Take a look at this -- these beautiful, beautiful trees, the pink petals. Conditions there today should be just picture perfect. We are looking for plenty of sunshine. High pressure is just setting over much of the Great Lakes and back into parts of the eastern seaboard.

So, it's going to be sunny. You might need the sunglasses but I wish I could say the same for the rest of the country and parts of the southeast, they're not going to be seeing the sun but rather, seeing quite a bit rainfall.

Let's move right to the weather map as we do so, we're headed first and foremost for parts of Tennessee. We take you to Knoxville, we take to you Chattanooga, and back over to places like Nashville. Right now, in Knoxville, out near -- let's see, right along the river, the Tennessee River, some scattered showers, few thunderstorms, you're going to be dealing with those.

Nothing severe at this point but as we make our way back over to Arkansas, in an area that doesn't need any rain whatsoever, we're seeing some rain there, too, this morning. And as we head south towards the Dallas-Ft. Worth area, everything is moving just east of the metroplex at this hour.

And the snow levels are continuing to rise in many parts of the Central and Northern Rockies. And it looks like Salt Lake City like (INAUDIBLE) this morning, same story, up by snow bird.

Here's the story in Washington, D.C., 54 degrees, the expected high. Mostly sunny skies, can't ask for any better weather than that.

Let's send it back to you.

NGUYEN: All right. Thank you, Reynolds.

WOLF: You bet.

HOLMES: All right. We'll look now at some other stories that are making headlines at this hour.

NGUYEN: Yes. There is a shootout on a Texas highway. And this morning, one person is dead. It happened yesterday on I-20 in Dallas.

Now, sheriff's deputies say a suspect took them on a high-speed chase, opened fire on them, they shot back, killing the suspect. That chase started when officers tried to pull the man over just to check his inspection sticker.

I take you to Massachusetts now. A stretch of Interstate 91 is back open after a fiery crash killed a truck driver. It happened yesterday in Chicopee.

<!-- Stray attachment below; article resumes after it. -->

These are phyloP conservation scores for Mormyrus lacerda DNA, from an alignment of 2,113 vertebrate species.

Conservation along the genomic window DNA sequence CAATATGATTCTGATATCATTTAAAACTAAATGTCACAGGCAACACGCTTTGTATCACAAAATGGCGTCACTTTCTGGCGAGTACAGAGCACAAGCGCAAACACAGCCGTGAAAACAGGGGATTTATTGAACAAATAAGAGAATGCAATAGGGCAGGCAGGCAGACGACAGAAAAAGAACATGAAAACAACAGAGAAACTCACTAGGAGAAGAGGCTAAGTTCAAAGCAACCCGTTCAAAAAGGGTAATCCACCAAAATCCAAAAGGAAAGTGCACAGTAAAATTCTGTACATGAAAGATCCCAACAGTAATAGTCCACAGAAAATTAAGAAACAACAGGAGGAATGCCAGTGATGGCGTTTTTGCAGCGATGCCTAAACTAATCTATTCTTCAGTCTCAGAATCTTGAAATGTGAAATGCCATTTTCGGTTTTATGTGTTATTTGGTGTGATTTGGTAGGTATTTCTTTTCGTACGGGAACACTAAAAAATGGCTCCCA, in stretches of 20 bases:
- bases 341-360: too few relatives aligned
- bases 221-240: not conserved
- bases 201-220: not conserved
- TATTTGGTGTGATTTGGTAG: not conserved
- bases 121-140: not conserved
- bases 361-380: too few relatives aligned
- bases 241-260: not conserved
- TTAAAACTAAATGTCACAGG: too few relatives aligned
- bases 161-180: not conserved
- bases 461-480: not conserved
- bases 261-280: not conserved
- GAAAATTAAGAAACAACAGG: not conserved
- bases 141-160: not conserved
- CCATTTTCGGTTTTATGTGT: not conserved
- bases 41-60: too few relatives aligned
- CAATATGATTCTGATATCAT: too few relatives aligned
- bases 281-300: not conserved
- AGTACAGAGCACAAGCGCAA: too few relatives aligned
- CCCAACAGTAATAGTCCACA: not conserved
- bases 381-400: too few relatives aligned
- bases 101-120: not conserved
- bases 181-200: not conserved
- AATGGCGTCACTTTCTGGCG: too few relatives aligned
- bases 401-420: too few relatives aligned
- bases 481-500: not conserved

Now, police say, the semi was filled with thousands of gallons of gas when the driver lost control trying to avoid another accident. The tanker rolled over. Part of it exploded. Officials at the hospital say the driver did die overnight.

HOLMES: Learn English or go to jail? That's the ruling from this Pennsylvania judge. The judge handed down the unusual sentence to three Spanish-speaking men facing conspiracy charges. The judge said the men could remain on parole if they learned English, get a GED, and land a job. They will be required to take an English test in a year.

NGUYEN: Well, the CNN Election Express makes it next stop right here. We're going to find out what the latest buzz is from the campaign trail.

HOLMES: Also, deploying in a war zone.


NIC ROBERTSON, CNN INTERNATIONAL CORRESPONDENT: We are flying into the (INAUDIBLE) operating base, which is a really good thing, because the Taliban are using more and more roadside bombs these days.


HOLMES: Yes, that's our Nic Robertson and he's with British troops about to do battle in Afghanistan.


HOLMES: All right. Let's turn to some presidential politics now. And the race for Democrats is turning into a fight to the finish. Hillary Clinton vows to keep on keeping on, and Barack Obama is motoring his way through Pennsylvania. The primary there is over three weeks away.

And CNN deputy political director and friend of ours here on CNN SATURDAY and SUNDAY MORNING: Paul Steinhauser. He's with the Election Express in Philadelphia. The weather looks fine, everything looks great there.

So, tell me, Barack Obama, I guess, this is just a prerequisite for any candidate out there, you got to get yourself a bus and you got to go on tour. And that's what he's doing.

PAUL STEINHAUSER, CNN DEPUTY POLITICAL DIRECTOR: Exactly. We're not the only ones with a bus, I guess. Yesterday, he kicked off this six-day bus tour right here in Pennsylvania. He started out west. He started in Pittsburgh. He's heading east, he's heading this way right here to Philadelphia.

And, T.J., he got a big endorsement yesterday, because, right here in Pennsylvania, the conventional wisdom is, this is Hillary Clinton's state. She's up in the polls. It's her state to win.

And she's got all the big endorsement here, the governor, the mayors of Philadelphia and Pittsburgh, but Barack Obama yesterday got a big endorsement with Senator Bob Casey, Jr. He's the only Democratic senator in this state. And that can help Obama, I think, with conservative voters, with Catholic voters, and it could help Obama as he tries to make a dent here in Pennsylvania.

And remember, he's outspending Hillary Clinton about four to one in advertisements here and commercials. I think, the Obama campaign thinks they can do it here.

HOLMES: He's certainly showing he's not giving the state up, conceding it to Hillary Clinton. But there are plenty of calls around, excuse, I should say there are more of those calls we're hearing about Hillary Clinton getting out of the race.